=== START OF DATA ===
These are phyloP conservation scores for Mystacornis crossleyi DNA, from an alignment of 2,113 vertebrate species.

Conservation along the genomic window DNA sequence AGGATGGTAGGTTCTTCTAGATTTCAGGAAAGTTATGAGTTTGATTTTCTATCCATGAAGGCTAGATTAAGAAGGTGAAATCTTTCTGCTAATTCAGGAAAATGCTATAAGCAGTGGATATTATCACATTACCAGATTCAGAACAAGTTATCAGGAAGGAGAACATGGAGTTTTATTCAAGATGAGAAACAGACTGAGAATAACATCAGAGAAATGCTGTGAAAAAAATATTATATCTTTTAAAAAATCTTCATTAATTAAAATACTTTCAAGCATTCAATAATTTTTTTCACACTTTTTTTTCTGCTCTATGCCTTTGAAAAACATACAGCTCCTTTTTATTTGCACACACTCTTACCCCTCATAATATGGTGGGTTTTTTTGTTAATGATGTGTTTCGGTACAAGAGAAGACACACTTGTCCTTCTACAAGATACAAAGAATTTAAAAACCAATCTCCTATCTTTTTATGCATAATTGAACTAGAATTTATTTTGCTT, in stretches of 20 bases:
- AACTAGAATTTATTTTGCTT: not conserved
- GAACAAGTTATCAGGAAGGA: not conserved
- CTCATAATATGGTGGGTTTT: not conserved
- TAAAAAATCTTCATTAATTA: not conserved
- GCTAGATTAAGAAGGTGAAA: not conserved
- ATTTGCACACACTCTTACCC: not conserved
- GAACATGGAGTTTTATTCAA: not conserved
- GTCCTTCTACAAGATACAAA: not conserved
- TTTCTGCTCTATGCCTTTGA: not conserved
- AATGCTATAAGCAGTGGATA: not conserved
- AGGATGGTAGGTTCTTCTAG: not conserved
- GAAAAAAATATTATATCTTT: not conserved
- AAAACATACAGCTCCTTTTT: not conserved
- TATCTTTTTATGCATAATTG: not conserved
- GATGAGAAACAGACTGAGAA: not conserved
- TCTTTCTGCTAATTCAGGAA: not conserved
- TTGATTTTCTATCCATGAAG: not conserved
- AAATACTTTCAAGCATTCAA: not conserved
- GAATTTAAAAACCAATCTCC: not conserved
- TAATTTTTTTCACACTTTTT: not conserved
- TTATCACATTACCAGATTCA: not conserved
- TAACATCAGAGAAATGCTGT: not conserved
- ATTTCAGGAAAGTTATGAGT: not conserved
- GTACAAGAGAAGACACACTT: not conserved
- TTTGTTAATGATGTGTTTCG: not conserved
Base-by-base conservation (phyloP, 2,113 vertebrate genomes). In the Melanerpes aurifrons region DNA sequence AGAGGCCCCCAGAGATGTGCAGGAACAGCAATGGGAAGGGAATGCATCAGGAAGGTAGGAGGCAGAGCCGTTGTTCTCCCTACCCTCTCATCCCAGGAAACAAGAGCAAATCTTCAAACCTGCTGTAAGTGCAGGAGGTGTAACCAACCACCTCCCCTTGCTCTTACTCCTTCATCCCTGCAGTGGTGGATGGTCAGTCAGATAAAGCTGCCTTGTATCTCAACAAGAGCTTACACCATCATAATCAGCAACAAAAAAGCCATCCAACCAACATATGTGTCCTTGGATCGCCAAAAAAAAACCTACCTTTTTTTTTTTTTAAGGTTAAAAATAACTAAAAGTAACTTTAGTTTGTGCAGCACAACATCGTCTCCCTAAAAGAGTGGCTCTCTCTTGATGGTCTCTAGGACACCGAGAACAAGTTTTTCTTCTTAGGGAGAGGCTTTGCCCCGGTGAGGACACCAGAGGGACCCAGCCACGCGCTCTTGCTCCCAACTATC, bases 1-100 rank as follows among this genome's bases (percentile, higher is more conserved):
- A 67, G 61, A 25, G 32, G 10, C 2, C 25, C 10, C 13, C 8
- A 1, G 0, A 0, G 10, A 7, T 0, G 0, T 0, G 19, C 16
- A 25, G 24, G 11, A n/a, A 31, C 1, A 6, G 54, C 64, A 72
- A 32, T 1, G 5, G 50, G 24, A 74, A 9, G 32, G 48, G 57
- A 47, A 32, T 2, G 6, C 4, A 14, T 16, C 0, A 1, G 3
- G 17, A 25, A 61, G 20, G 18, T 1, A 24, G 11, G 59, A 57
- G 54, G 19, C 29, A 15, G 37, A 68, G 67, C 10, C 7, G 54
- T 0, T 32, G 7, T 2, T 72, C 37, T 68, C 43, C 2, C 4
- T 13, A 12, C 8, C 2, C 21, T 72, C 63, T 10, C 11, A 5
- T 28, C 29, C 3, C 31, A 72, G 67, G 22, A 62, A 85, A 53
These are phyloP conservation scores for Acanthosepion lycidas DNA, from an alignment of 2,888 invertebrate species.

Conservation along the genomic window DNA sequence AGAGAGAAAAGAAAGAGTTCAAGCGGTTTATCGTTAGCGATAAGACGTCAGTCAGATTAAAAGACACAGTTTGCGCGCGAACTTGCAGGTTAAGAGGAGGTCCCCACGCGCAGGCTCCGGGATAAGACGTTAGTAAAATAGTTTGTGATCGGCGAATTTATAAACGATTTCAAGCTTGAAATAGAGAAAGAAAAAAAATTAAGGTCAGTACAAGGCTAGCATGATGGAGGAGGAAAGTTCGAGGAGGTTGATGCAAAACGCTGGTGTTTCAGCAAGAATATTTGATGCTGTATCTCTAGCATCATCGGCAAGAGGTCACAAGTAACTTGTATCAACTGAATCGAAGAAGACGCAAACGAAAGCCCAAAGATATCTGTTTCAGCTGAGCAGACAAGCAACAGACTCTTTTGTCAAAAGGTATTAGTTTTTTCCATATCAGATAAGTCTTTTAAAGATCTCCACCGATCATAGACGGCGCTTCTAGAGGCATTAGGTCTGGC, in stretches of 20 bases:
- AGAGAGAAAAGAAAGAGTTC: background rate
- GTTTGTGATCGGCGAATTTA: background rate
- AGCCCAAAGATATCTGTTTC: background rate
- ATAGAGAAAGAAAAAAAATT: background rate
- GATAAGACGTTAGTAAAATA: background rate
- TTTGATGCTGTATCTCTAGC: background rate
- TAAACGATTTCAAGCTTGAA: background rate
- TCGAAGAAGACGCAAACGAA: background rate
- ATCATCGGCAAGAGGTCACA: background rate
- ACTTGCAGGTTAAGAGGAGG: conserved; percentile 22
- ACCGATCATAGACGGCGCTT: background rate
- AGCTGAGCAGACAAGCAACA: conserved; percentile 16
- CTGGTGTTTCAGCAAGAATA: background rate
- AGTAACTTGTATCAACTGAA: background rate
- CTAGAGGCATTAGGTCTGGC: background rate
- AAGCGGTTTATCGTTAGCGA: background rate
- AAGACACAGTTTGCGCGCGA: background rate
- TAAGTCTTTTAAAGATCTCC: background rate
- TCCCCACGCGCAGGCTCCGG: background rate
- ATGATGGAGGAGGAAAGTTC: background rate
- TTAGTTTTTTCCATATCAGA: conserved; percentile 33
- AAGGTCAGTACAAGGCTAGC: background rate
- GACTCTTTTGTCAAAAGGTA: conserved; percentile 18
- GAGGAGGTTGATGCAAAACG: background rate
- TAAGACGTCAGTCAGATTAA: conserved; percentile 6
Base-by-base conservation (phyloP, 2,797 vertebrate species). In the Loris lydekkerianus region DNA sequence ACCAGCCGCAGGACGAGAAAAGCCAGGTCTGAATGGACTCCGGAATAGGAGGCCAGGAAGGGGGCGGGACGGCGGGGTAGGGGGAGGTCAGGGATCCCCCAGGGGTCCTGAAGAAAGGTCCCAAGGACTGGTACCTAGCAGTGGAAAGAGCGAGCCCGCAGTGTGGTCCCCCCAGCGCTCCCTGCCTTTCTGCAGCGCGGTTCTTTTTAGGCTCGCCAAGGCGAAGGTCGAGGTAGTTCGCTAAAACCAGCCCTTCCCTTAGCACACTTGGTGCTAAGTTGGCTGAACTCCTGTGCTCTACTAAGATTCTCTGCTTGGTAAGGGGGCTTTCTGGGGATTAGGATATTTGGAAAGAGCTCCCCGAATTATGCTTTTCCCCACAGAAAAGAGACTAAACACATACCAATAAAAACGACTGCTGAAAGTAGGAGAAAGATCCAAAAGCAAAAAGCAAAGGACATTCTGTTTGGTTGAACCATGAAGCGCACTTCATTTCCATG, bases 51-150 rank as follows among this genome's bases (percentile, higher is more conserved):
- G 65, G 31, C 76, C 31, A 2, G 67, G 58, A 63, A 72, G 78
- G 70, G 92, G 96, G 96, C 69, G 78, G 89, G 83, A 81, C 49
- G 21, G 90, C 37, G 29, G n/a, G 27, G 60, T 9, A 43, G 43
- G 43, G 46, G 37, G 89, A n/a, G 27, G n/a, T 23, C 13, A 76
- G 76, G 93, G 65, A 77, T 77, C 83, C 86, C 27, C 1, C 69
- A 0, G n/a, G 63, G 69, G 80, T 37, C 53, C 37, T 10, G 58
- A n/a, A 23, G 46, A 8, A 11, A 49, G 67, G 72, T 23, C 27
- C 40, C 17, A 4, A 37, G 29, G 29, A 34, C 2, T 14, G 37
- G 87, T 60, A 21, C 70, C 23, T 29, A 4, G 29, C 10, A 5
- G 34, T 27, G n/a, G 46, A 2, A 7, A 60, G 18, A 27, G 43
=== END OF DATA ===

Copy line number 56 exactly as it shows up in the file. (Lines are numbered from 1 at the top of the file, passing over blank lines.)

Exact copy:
- AAGCGGTTTATCGTTAGCGA: background rate